Fitzgerald was born out of wedlock in Newport News, Virginia, to a laundress mother and a father who disappeared when she was three years old. Along with her mother and her mother’s new boyfriend who functioned as a stepfather, she soon moved to Yonkers, New York, where she began her schooling. Around the third grade she started dancing, a pursuit that became almost an obsession. In 1932, when she was fifteen, her mother died suddenly of a heart attack. Her stepfather treated her badly, but an aunt took the teenager to live with her in Harlem. This arrangement did not last long; Fitzgerald ran away in 1934 to live on the streets. Late that year she won a talent contest at the Apollo Theater; she had entered as a dancer, but nervousness caused her to sing instead. Several months later she joined drummer Chick Webb’s big band, where she mostly sang novelties like 'Vote for Mr. Rhythm'. In 1938 she recorded 'A-Tisket, A-Tasket', her own adaptation of a turn-of-the-century nursery rhyme, which took the country by storm and eventually sold a million copies. When Webb died in 1939 the band’s management installed Fitzgerald as leader.

In 1942 the band broke up and Fitzgerald became a single act, touring with various other popular names of the day. She also became interested in scat singing and the newly emerging style known as bebop, and in 1945 she recorded a landmark version of 'Flying Home.' Several tours with the Dizzy Gillespie band also contributed to her assimilation of the bebop style.

In the late 1940s Fitzgerald began to tour with the Jazz at the Philharmonic troupe, working with such leading musicians as saxophonist Lester Young, trumpeter Roy Eldridge, pianist Oscar Peterson, and bassist Ray Brown, to whom she was married for four years. JATP impresario Norman Granz became increasingly influential in her career, and in 1953 he became her manager.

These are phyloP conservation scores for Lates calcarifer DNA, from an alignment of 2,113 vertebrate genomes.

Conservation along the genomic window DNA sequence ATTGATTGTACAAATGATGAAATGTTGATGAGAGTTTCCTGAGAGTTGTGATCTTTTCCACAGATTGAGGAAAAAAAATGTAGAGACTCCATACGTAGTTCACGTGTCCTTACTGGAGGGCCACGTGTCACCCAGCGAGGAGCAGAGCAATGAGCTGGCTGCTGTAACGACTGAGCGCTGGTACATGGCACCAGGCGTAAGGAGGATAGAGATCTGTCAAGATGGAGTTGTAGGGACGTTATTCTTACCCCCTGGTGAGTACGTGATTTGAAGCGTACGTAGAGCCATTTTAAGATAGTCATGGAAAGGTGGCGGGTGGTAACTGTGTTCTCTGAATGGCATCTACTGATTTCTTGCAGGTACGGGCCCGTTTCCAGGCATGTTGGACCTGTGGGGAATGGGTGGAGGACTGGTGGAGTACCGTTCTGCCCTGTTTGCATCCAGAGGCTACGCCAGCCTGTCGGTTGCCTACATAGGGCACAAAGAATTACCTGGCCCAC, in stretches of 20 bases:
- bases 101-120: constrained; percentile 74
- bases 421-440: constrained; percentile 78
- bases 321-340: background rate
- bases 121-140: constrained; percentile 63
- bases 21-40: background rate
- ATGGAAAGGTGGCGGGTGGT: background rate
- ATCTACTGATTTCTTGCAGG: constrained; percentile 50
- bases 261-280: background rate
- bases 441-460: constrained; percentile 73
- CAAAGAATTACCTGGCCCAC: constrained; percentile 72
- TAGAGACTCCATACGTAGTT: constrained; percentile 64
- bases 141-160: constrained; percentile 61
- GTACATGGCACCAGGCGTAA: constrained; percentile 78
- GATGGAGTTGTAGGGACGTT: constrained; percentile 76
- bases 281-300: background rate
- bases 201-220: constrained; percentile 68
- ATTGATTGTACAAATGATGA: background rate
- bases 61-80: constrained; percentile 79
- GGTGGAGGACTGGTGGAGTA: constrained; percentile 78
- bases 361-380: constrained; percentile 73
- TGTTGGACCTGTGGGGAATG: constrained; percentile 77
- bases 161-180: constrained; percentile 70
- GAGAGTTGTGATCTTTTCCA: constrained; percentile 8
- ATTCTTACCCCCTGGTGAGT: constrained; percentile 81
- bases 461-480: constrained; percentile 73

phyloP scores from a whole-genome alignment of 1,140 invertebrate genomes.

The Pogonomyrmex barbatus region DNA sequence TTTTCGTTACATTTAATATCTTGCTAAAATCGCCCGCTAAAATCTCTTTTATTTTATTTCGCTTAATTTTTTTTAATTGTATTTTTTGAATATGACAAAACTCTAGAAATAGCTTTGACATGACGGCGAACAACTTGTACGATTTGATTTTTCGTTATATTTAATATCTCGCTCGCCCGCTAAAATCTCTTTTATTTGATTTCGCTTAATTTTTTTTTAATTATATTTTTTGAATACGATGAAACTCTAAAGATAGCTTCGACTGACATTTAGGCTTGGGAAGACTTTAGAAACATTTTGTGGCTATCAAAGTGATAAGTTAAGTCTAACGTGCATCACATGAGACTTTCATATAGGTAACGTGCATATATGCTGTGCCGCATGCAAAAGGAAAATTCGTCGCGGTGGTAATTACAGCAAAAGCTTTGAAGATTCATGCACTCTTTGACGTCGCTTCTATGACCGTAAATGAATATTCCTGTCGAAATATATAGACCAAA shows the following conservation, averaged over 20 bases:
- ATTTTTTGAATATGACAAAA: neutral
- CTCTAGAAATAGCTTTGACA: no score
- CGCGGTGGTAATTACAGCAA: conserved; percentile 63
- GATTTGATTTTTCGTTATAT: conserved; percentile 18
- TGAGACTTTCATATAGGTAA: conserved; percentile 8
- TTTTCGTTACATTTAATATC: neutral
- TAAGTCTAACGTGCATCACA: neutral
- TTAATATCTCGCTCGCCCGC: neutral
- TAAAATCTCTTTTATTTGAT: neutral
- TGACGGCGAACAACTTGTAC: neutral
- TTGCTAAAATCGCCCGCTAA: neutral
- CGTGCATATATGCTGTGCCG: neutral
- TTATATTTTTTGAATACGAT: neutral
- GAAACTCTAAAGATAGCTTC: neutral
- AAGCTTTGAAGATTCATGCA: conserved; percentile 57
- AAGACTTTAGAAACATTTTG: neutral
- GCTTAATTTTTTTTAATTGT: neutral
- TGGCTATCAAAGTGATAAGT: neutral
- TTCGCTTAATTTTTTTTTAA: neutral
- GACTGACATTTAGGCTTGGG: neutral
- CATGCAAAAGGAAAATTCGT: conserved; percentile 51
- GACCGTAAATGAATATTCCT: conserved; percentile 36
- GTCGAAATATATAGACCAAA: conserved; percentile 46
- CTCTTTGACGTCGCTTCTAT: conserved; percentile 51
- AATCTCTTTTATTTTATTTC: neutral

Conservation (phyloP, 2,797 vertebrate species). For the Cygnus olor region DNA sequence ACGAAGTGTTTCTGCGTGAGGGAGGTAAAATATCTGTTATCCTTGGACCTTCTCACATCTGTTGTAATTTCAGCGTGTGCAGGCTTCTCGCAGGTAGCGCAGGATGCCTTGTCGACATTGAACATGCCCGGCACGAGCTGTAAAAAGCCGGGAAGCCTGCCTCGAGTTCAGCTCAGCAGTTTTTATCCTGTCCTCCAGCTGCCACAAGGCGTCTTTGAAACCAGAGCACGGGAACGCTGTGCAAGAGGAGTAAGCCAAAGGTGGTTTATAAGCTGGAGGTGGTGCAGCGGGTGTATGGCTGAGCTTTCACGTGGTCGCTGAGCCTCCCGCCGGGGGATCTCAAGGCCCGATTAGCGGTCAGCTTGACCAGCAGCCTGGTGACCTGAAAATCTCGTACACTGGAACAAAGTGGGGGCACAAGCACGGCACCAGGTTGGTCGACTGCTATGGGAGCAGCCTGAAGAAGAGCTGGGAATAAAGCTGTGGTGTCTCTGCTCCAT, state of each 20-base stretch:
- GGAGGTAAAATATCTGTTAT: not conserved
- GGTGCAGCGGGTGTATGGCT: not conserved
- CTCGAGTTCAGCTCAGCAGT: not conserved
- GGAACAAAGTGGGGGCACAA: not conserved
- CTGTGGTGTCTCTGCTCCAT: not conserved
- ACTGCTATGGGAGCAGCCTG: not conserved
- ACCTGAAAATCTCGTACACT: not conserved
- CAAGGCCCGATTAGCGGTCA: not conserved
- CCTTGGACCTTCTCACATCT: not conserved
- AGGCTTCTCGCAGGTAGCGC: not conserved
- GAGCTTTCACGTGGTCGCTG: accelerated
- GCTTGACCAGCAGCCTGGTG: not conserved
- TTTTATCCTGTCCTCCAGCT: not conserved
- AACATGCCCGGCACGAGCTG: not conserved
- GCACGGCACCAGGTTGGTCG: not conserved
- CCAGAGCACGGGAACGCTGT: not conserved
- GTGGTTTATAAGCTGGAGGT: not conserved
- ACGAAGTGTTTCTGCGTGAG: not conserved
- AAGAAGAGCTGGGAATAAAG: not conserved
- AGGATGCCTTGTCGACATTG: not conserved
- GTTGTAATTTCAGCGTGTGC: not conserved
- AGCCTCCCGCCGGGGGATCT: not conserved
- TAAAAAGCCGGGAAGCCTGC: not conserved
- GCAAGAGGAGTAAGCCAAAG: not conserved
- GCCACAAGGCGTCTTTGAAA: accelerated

Three years after that he became her record producer as well, recording her on his own Verve label. He wasted little time in having Fitzgerald record a double album of Cole Porter songs. Fitzgerald made many wonderful albums for Verve in the following decade, but the six songbooks occupy a special place in her discography. They were instrumental in expanding Fitzgerald’s appeal beyond that of a 'jazz singer' and creating a demand for her in venues not usually open to jazz artists.

For die-hard jazz fans, though, the well-polished jewels of the songbook series lack the raw energy of Fitzgerald’s live performances. Happily, Granz released several landmark concert albums by her as well. Especially exciting was a 1960 Berlin concert, which featured an electrifying performance of an impromptu take on 'Mack the Knife,' which became a Top 30 single. Fitzgerald usually performed with a trio or quartet, but there were also appearances with larger groups, such as the Duke Ellington and Count Basie orchestras. By the 1960s Fitzgerald had become wealthy enough to retire, but the love of performing drove her on — she appeared regularly until just a couple of years before her death in 1996. Sidemen came and went, but except when health problems intervened she performed as much as humanly possible, sometimes singing concerts in two different cities in one day. Source: Verve Music (Phil Bailey). Excerpted from Ken Burns’ Jazz: The Definitive Ella Fitzgerald